E is for Edible Gardens, Electricity and Earth Buildings
Growing up I associated edible gardens with growing lettuce and carrots and other fresh produce that we find in the aisles of our local green grocer. However, as I attended Indigenous led workshops about food, my perception changed. I learnt that many of the common native plants that grow all around us also provide us with the gift of nourishment. Further to this I attended a series of edible weed workshops. It really is incredible that there are so many edible Indigenous plants and introduced weeds that not only provide us with the gift of nourishment but also don’t require additional inputs of fertilizer and water. It is exciting when solutions lead to more solutions and a positive feedback loop is formed.
There are more than 4000 Indigenous food/medicine plants that grow here in Australia. Which ones are you growing in your garden?
Image on right: A series of 3 pictures taken of the same area at different times. November 2016 shows a concrete driveway with a rubbish, recycling and green bin. May 2017 shows the area of concrete where the bins were located has been removed and a 5 layer food forest utilising mainly Indigenous foods has been planted, there is a community worm farm also. December 2017 shows how quickly the garden established and is providing a lot of food for the occupants and neighbours. This video shows a little more about our journey.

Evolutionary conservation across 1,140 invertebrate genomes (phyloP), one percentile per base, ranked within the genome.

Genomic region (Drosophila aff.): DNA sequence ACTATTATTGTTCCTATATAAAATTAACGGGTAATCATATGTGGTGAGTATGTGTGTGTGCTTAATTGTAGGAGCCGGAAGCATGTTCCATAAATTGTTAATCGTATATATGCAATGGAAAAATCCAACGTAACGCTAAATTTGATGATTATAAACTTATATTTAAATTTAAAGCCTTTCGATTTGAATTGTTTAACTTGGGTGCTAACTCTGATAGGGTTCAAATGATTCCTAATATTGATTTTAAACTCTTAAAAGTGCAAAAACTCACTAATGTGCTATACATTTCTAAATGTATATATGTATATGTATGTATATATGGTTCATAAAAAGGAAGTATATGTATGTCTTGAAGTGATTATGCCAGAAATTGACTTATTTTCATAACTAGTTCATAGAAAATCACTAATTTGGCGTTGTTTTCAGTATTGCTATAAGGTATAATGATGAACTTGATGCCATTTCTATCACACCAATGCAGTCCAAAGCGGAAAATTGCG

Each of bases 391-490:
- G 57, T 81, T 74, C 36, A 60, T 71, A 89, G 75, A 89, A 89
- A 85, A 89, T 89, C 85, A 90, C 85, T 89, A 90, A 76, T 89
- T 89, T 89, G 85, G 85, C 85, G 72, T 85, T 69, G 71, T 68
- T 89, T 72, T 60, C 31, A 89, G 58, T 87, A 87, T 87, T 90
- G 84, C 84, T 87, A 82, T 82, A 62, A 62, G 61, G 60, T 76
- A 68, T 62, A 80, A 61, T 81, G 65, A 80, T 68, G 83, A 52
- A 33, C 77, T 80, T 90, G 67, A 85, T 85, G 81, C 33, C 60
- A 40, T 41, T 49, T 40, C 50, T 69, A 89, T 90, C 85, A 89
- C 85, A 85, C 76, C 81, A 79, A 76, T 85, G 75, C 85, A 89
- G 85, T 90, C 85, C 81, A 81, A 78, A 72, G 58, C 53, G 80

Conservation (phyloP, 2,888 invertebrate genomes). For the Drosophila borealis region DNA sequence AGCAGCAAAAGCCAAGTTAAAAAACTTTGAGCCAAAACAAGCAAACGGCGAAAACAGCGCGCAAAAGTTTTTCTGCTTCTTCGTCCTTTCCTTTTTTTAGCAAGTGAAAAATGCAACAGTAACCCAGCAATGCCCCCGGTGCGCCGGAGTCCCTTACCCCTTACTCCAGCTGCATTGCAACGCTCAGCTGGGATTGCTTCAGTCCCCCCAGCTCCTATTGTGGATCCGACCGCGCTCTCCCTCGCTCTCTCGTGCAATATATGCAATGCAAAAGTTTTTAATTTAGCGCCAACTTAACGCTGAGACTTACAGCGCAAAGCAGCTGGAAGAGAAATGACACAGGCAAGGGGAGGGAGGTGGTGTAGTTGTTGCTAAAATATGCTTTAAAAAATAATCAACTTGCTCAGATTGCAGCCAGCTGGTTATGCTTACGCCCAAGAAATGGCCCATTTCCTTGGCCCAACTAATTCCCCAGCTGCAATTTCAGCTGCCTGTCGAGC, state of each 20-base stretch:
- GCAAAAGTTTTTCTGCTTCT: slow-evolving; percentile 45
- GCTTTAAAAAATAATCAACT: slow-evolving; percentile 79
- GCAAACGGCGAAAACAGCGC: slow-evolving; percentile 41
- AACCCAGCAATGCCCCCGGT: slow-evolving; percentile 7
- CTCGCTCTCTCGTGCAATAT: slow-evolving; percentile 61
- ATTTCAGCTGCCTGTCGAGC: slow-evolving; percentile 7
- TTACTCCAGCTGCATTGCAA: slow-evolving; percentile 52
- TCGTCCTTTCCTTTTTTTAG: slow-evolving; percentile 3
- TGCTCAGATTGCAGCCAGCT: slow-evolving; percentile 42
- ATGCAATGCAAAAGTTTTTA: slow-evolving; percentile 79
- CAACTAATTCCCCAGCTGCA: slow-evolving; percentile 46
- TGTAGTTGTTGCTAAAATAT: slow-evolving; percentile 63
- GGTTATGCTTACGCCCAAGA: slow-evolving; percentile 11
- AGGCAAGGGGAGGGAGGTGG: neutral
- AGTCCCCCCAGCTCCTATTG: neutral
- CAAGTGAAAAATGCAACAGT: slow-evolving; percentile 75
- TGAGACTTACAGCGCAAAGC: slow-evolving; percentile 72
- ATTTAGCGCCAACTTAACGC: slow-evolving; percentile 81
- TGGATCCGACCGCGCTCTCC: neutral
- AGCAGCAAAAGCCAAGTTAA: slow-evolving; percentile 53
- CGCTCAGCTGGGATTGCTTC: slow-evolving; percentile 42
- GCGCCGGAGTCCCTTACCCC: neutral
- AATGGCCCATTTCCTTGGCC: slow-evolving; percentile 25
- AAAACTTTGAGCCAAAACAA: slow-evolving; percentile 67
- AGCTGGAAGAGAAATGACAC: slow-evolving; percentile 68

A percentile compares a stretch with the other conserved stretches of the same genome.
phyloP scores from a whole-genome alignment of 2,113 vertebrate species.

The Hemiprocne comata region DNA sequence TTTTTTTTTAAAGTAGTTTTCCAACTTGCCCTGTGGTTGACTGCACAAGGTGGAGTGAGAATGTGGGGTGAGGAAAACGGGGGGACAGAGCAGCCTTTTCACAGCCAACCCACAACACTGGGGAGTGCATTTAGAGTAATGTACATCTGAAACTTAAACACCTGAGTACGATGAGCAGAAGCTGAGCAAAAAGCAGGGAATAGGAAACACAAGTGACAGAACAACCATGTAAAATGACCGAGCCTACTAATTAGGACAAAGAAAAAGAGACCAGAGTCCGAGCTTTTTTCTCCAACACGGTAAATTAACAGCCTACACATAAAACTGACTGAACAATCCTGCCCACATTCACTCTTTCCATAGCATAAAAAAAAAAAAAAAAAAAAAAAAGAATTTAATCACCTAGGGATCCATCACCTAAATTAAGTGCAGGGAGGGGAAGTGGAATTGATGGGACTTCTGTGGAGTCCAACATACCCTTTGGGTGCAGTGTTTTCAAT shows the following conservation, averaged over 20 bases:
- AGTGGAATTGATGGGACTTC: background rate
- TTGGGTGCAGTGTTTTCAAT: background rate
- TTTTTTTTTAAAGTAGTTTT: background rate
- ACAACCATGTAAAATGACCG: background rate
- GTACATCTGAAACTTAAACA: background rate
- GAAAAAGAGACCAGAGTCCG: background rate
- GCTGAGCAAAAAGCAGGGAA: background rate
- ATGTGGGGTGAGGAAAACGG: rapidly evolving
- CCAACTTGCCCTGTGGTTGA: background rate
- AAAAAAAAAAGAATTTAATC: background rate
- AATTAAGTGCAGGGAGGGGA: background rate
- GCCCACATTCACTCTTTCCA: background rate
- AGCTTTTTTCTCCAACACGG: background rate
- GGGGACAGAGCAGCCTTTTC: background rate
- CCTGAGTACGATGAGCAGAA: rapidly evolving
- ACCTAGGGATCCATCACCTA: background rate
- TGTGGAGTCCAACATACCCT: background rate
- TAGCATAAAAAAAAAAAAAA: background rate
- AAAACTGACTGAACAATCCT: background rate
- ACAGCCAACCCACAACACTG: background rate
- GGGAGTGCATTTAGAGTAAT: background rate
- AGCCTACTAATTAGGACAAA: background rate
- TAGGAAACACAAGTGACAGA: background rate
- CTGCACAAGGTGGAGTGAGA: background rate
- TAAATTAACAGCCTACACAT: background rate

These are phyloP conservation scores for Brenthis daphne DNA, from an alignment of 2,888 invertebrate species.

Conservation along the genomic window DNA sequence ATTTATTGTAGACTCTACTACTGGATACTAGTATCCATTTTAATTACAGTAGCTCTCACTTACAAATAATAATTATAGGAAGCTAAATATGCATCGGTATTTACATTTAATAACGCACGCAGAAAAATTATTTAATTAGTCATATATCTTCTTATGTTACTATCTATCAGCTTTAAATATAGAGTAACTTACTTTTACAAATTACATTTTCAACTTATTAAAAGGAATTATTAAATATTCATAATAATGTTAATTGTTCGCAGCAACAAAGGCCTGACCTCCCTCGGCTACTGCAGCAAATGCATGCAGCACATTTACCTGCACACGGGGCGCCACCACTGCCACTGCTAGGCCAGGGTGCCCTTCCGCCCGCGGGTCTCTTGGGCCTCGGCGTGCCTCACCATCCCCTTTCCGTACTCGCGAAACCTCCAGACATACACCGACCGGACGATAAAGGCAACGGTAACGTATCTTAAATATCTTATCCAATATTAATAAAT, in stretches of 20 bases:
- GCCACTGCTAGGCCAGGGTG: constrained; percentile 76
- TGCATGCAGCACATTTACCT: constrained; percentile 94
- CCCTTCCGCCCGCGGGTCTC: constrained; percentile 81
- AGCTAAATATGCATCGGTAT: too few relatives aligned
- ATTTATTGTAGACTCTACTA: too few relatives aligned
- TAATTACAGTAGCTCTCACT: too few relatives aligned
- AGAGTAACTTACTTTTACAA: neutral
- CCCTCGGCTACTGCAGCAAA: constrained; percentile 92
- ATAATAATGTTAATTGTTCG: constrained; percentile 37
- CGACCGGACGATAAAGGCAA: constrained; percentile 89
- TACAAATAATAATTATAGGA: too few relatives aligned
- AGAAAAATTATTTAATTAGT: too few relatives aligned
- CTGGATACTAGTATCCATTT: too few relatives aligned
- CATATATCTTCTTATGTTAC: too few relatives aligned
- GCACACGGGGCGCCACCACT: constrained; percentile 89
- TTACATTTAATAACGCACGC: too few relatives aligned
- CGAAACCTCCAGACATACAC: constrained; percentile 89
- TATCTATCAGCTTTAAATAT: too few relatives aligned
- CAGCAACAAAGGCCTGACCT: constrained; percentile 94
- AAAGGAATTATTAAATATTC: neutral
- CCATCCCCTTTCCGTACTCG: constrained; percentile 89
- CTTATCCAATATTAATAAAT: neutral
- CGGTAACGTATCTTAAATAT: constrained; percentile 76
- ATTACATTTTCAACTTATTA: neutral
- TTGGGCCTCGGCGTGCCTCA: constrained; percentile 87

More about local indigenous plants:
Banyule City Council’s 2-for-1 Indigenous Plant vouchers
Banyule City Council’s Gardens for Wildlife program
More about local weeds: The Weed Forager’s Handbook by Adam Grubb and Annie Raser-Rowland
You are invited to explore these people’s work if you’d like to discover more Indigenous plant wisdom:
Indigenous Plant Use (pdf, 13.5MB) from https://nespurban.edu.au/platforms/living-pavilion/
Dark Emu by Bruce Pascoe
Braiding Sweetgrass by Robin Wall Kimmerer (listen to the audiobook narrated by the author)
Robin Wall Kimmerer Keynote: Mapping a New Geography of Hope
Contribution by Che
Banyule Clean Energy Group is the local community group advocating for zero net carbon emissions in Banyule by 2025 and supporting local residents, businesses and organisations to make informed decisions about rooftop solar, home heating and hot water systems.
If you use energy in your home and want to make it more efficient, you can contact them for expert advice.
Growing up, my parents built a house out of rammed earth. It was warm in winter and cool during summer. The angle of the roof was intentional as were the materials utilised (second hand/upcycled). Recently some community members from Banyule helped out to build this earthship at Kinglake.
Are you aware of any local Banyule projects where the building takes into account the surrounding environment, sustainability of materials and energy efficiency?
See also Housing
Contribution by Che